The point was made during the Social Media Strategy Debate segment by industry veteran Keith Robinson, that a great deal of the lessons provided at #SRCONF could not be applied to the small or infrequent hirer. This seems self evidently true, but is consistently underplayed on the conference scene. For a company that hires 1 person every 3 years, it makes no sense to invest in the building of any type of community for the purpose. Size matters in social recruiting, and hiring frequency matters more. The social recruiting initiatives described by the likes of Accenture, Societe General, Unilver and the rest have no bearing for the vast majority of companies out there. And so we have an urgent need to remove from the conversation the sweeping statements that so often plague our community. They are unhelpful when we consider the sheer number of employers out there are something other than MNC sized megacorps we inevitably focus on in showcase conferences like #SRCONF. The butcher, the baker and the candle stick maker – the modern day SMB’s – will continue to be dependent on what they perceive to be the turnkey solutions – staff provided by 3rd party recruitment agencies or candidate traffic driven through job board advertising.
4. Brand Based Talent Communities? More Questions Than Answers
The concept of a Talent Community based round a corporate employer brand has been under strong challenge this year. It’s worth exploring again here, as all the case studies presented at #SRCONF remain based around the conventional notion – that is, you build a Talent Community as an extension of your corporate brand. As panelist Gareth Jones of BruBakerHR has recently argued, this may be building a community around the wrong idea of the job seeker. Read his excellent blog post for a clearer exposition of the thesis. The job seeker is not a permanent category of person, nor even a category that people willingly embrace. It’s a transition phase that most people are keen to get out of as soon as possible. So what happens when the job seeker you’ve brought to your Talent Community, and have been engaging with for so long, actually get’s a job somewhere else? Brand advocate or not, he’s going to disappear. For a global brand like Accenture, who in my speculation may already have been moving down the road to using Talent Community’s primarily as a marketing hub, this may be the enough. But for most other businesses who’s need is primarily to, you know, recruit the people, it might make not make much sense to invest resources and continual commitment in building permanent assets for a ‘community’ that is transient and brand agnostic, and may, in the end, not be a much of a community at all. The argument might be to move into communities that already exist – as Jones indeed argues – those that have self organised around a trade or some other vector that was important to the community. Does this not then offer the 3rd party recruitment agent – routinely, and often correctly, lambasted for being steadfast in their hostility to change – a route back to relevance on the social web? It should for the smart ones, who are now moving into those verticals and building their credibility as fully fledged members of that community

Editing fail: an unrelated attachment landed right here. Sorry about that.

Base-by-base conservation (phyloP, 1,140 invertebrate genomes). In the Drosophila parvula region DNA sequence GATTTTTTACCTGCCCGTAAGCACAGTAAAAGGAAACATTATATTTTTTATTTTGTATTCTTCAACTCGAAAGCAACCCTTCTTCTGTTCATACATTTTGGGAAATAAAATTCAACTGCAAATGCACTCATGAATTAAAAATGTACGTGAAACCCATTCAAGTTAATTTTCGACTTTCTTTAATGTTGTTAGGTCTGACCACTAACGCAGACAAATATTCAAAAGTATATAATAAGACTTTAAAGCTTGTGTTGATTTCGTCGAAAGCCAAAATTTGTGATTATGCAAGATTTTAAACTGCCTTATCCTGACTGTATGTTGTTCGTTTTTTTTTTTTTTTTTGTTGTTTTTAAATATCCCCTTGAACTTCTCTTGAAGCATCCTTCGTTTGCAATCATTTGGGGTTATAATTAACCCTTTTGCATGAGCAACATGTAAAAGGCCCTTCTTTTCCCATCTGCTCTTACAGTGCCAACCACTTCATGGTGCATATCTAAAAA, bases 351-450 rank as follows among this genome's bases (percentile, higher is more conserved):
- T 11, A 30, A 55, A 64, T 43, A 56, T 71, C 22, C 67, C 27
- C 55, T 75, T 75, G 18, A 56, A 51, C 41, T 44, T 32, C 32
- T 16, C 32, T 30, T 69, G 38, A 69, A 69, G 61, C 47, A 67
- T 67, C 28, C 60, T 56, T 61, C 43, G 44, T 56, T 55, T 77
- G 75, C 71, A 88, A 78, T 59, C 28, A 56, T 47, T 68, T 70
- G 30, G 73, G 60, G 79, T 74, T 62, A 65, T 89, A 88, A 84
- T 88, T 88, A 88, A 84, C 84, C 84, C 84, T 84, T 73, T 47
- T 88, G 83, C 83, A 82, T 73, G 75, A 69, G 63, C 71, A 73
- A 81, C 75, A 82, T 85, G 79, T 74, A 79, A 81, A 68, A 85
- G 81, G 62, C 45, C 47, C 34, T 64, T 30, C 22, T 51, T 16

5. Success Cannot Be Your Only Teacher
Perhaps the biggest cheer of the day was reserved for Katie McNab, Talent Acquisition Manager at Pepsico when she gamely ventured that she didn’t know everything, made mistakes and were learning as she went. It was important to hear. Too often, we hear of the unalloyed triumph of organisations delivering social recruiting projects, with the reverses minimized and the successes burnished for display. It is the nature of the beast, of course, but the display of success alone can be a poor teacher if it is not also accompanied with equally compelling examination and exposition of the mistakes and errors that were made.
Social Recruiting – change of any type – is risky. It’s only with a balanced understanding of those risks that we will be able to alleviate the cynicism that continues to pervade in HR and recruitment landscape when the topic of social recruiting comes up.
Perhaps what we need is another type of conference – the How Not To Do Social Recruiting Conference 2012 or the ‘Look, Here’s How I Fucked This Social Recruiting Project Up’ Conference 2014? Come Vic, Alan, and the rest – when are we going to get to go to one of the those? I’d buy a ticket. Wouldn’t you?